- - Tuesday, December 23, 2014


The ever-sagacious Samuel Johnson famously remarked that those who were tired of London were tired of life. There’s an awful lot of life packed into the sampling of literary reflections of that city, which the editors of the British Library — that great depository of English manuscripts — have assembled in these pages. Whether a writer was a native of London, a visitor or one who adopted it as his hometown, it had an enormous effect. For so many writers over the centuries, London offered fodder for their work, whether as inspiration for all manner of subject matters and characters or merely as background. Love it as William Wordsworth did — “Earth has not anything to show more fair” — or loathe it as American poet Amy Lowell did — “The city is squalid and sinister an alien city” — London exerted an almost gravitational pull, a compulsion to write about it.

London has been a great city, not just in size but in all sorts of ways, for many centuries, but it has constantly been in flux, growing, adding, decaying, ever evolving. “London: A Literary Anthology” shows us reflections of all this, in styles and indeed the language itself continually changing. Late 15th- or early 16th-century Scottish poet William Dunbar celebrates London’s unique superiority with an eponymous poem beginning “London, thou art of townes A-per-se/ Sovereign of cities, seemliest in sight,” and ending, after much sonorous praise, “London, thou art the flour of Cities all.”

The pre-Shakespearean language and spelling here mean, of course, that Dunbar is likening the city to a bloom and not a milled grain, as is clear from the internal context and meaning: a salient example of that continuous evolution of the English language.

Zadie Smith, a contemporary British author, gives us a quite different civic glimpse in her novel “White Teeth”: “He pointed to the ugly red-brick building. He pointed to the smelly bustle of black, white, brown and yellow shuffling up and down the high street. ‘We are all having difficulties in this country, this country which is new to us and old to us all at the same time. We are divided people aren’t we?’”

Bustle is a word that applies to so many of the impressions in this book, from the novels of Charles Dickens to those of Virginia Woolf and countless others. London spells romance or squalor, vivacity or decay, depending on who is reacting to it and what part of its almost infinite variety is being glimpsed.

Dickens’ description of the enormous clearance necessary to bring the railroad through London, which he likens to a “great earthquake that rent the whole neighbourhood to its centre,” unforgettably evokes “a chaos of carts, overthrown and jumbled together” and so much else “which wholly changed the law and custom of the neighbourhood.” For Rudyard Kipling, it is the buses that rush all over London that make him “sick of London town,” while for William Blake more than a century earlier, it is the people he sees as he wanders the streets “and mark in every face I meet/Marks of weakness, marks of woe.”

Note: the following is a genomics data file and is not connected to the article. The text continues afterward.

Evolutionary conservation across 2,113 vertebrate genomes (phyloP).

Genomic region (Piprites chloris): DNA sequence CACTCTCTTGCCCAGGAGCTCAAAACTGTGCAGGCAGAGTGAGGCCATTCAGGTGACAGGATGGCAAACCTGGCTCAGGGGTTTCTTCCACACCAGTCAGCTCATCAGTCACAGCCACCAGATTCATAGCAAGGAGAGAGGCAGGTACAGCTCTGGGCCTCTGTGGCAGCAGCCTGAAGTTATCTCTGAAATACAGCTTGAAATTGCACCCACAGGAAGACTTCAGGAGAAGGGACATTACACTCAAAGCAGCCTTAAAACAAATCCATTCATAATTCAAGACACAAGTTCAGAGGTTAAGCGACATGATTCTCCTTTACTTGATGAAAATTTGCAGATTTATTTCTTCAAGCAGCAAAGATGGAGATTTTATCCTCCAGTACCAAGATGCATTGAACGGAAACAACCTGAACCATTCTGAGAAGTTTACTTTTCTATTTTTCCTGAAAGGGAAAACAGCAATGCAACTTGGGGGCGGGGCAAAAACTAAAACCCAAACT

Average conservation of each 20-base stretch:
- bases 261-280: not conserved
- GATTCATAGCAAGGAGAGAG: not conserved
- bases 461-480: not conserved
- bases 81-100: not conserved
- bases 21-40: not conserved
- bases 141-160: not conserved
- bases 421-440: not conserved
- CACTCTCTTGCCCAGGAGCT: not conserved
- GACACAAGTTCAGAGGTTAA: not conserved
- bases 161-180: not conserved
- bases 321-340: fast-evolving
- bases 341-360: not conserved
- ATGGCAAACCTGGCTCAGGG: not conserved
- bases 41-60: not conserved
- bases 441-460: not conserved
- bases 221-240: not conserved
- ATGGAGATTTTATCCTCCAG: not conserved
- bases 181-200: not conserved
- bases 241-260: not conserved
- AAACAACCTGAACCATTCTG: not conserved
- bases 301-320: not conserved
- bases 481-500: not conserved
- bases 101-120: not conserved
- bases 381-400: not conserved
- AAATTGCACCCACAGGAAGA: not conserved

New Zealander Katherine Mansfield finds herself repelled by “a sickening smell of warm humanity — it seemed to be oozing out of everybody on the bus — and everybody had the same expression, sitting so still, staring in front of them.” Yet when she reaches her destination, it is pure enchantment she feels: “Westbourne Grove looked as she had always imagined Venice to look at night, mysterious, dark, even the hansoms were like gondolas dodging up and down, and the lights trailing luridly — tongues of flame licking the wet street — magic fish swimming in the Grand Canal.”

Not everything in this collection is about the streets and buildings and locales of London. We listen inside a woman’s mind as she rides on the open top of a London bus in Virginia Woolf’s novel “Mrs. Dalloway.”

Evelyn Waugh’s breakthrough second novel, “Vile Bodies,” gives us a peerless portrait of how those Bright Young People of the 1920s filled their time: “What a lot of parties. (Masked parties, Savage parties, Victorian parties, Greek parties, Wild West parties, Russian parties, Circus parties, parties where one had to dress as somebody else, almost naked parties in St. John’s Wood, parties in flats and studios and houses and ships and hotels and nightclubs, in windmills and swimming baths all that succession and repetition of massed humanity. Those vile bodies.”

London: A Literary Anthology” indeed affirms Samuel Johnson’s dictum, for it shows not only a city with a lot of lives being lived but also a metropolis with a life of its own.

Martin Rubin is a writer and critic in Washington.



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